:: One-(Week/Month) Stand

:: articles sorted by date...

:: articles sorted by name...

:: hinah diary

:: hinah RSS
hinah RSS

:: now playing

Sam Amidon

"The Following Mountain"

The Bats

"The Deep Set"

Borja Flames

"Nacer Blanco"

André Brasseur

"Lost Gems From The 70's"

René Costy

"Expectancy"

The Feelies

"In Between"

Greenberger Jones Corsano

"An Idea In Everything"

Ignatz

"The Drain"

Mendelson

"Sciences Politiques"

Hailu Mergia & Dahlak Band

"Wede Harer Guzo"

Mdou Moctar

"Afelan"

Moon Duo

"Occult Architecture Vol. 1 & 2"

Thurston Moore

"Rock N Roll Consciousness"

Janko Nilovic

"Chorus" & "Funky Tramway" & "Pop Impressions"

Orso Jesenska

"Effacer la mer" & "Les variations d'ombre"

Piano Magic

"Closure"

Benoît Pioulard

"The Benoît Pioulard Listening Matter"

Fatou Seidi Ghali & Alamnou Akrouni

"Les Filles de Illighadad"

Sleaford Mods

"English Tapas"

Sun Ra

"The Magic City" & "Other Planes Of There"

Tinariwen

"Elwan"

Various Artists

"The Hired Hands - A Tribute To Bruce Langhorne"

Various Artists

"Funky Chimes - Belgian Grooves From The 70's - Part 1 & 2"

Richard Youngs

"Inside The Future" & "The Rest Is Scenery"

01-07-2001

Snapshots #3 - Norfolk & Rider, Early Day Miners, Whip, Last Harbour, Pernice Brothers, The Blasco Ballroom

Snapshots #3

Norfolk & Rider, Early Day Miners, Whip, Last Harbour, Pernice Brothers, The Blasco Ballroom

A few 7"s to start things off: first, the new Norfolk & Rider project, or the meeting on a split single of Adam Selzer from Norfolk & Western and Mark Wyman from Shoes & Rider. The concept of this record is that Mark and Adam wrote one song each and then swapped them and brought their own touches to the other's creation. These are two subtle performances, in which Norfolk & Western's folk is embellished with a sweet layer of electronic music, while Shoes & Rider's nice pop is brought to the fore by Adam Selzer's restrained production -- with a few notes of guitar,  mandolin, and cymbals in the background. Belgium's Zeal Records have had the good idea to release a single by Early Day Miners to hold us over until their next album. And we can but thank them for turning up these two sweets and unveiling them to us: on side A, a superb track of light and slow pop music, and on side B, an instrumental much closer to the sound of Ativin, and which could very well have appeared on their "German Water" album. Out on Zeal Records again, here's a 7" you should get your hands on urgently: Whip, a band we'd never heard before around here, whose songs make us feel as though we were listening to the early Palace and Songs: Ohia records for the first time again. With such an arid voice and such melancholic tracks, we can but sink deep into these microgrooves. We don't know much about Last Harbour, apart from this single we found by chance on the excellent French mailorder Méridians and the fact that they'll have an album out soon. But as from the very first notes of "Past", a sumptuous mix of Lambchop's "Jack's Tulip" and Arab Strap's "Philophobia", we're on familiar ground with people who share our immoderate passion for musical spleen-venting. The other three tracks on the single confirm our feeling that Last Harbour deals in dark melodious beauty. After a two-year escapade (which gave birth to the sublime Chappaquiddick project and the last-minute rescue of old Scud Mountain Boys songs), Joe Pernice is back with his family as his poppiest band: the Pernice Brothers. Never had Joe's melodies been so cheerful, catchy, and direct, but of course what makes this record a new gem is the Bostonian's maddeningly suave voice, placed very much upfront as usual and once more taking the songs to the top. "Film" by The Blasco Ballroom -- France's Frédéric Blasco's project, backed up by members of Sparklehorse and Cracker as well as Lauren Hoffman -- is typically an album that you need to listen to a few dozen times before really letting the songs transport you. Upon first listen, unavoidably one thinks of early Tindersticks (their subtlety, their deep, tired, hungover voices) but also Neil Hannon's "Liberation" for its orchestrated but not pompous side. Later on, these references fade away and off we drift on the dandyesque charm that emanates from these ten marvels.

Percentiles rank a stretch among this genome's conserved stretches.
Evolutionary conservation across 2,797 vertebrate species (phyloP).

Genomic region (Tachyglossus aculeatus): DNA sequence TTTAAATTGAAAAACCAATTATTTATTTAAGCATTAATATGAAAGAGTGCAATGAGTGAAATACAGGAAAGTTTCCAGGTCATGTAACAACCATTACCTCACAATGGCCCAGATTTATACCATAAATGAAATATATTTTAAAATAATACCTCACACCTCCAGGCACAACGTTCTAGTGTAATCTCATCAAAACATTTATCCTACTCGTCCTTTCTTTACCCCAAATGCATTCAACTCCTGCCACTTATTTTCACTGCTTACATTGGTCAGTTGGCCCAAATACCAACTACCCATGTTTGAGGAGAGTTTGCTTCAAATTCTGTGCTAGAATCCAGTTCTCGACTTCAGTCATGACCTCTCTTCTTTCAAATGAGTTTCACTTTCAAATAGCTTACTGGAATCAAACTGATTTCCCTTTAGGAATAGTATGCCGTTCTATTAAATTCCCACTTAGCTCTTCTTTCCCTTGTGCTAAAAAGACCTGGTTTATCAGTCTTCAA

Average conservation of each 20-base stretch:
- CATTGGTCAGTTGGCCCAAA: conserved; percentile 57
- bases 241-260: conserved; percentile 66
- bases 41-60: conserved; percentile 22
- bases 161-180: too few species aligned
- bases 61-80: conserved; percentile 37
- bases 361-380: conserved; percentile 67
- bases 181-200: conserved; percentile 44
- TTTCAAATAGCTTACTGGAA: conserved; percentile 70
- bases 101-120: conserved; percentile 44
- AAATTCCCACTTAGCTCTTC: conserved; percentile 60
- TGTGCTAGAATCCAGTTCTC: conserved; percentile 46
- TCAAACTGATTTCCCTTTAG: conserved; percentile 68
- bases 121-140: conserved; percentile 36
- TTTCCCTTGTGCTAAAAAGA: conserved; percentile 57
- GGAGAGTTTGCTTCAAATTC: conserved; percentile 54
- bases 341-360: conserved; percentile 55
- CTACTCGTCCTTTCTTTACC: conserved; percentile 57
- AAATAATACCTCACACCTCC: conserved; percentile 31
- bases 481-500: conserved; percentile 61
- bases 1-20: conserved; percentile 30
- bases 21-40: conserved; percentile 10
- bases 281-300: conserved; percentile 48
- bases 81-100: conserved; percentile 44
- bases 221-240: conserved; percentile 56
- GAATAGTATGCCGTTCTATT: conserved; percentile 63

XHTML | CSS | hinah RSS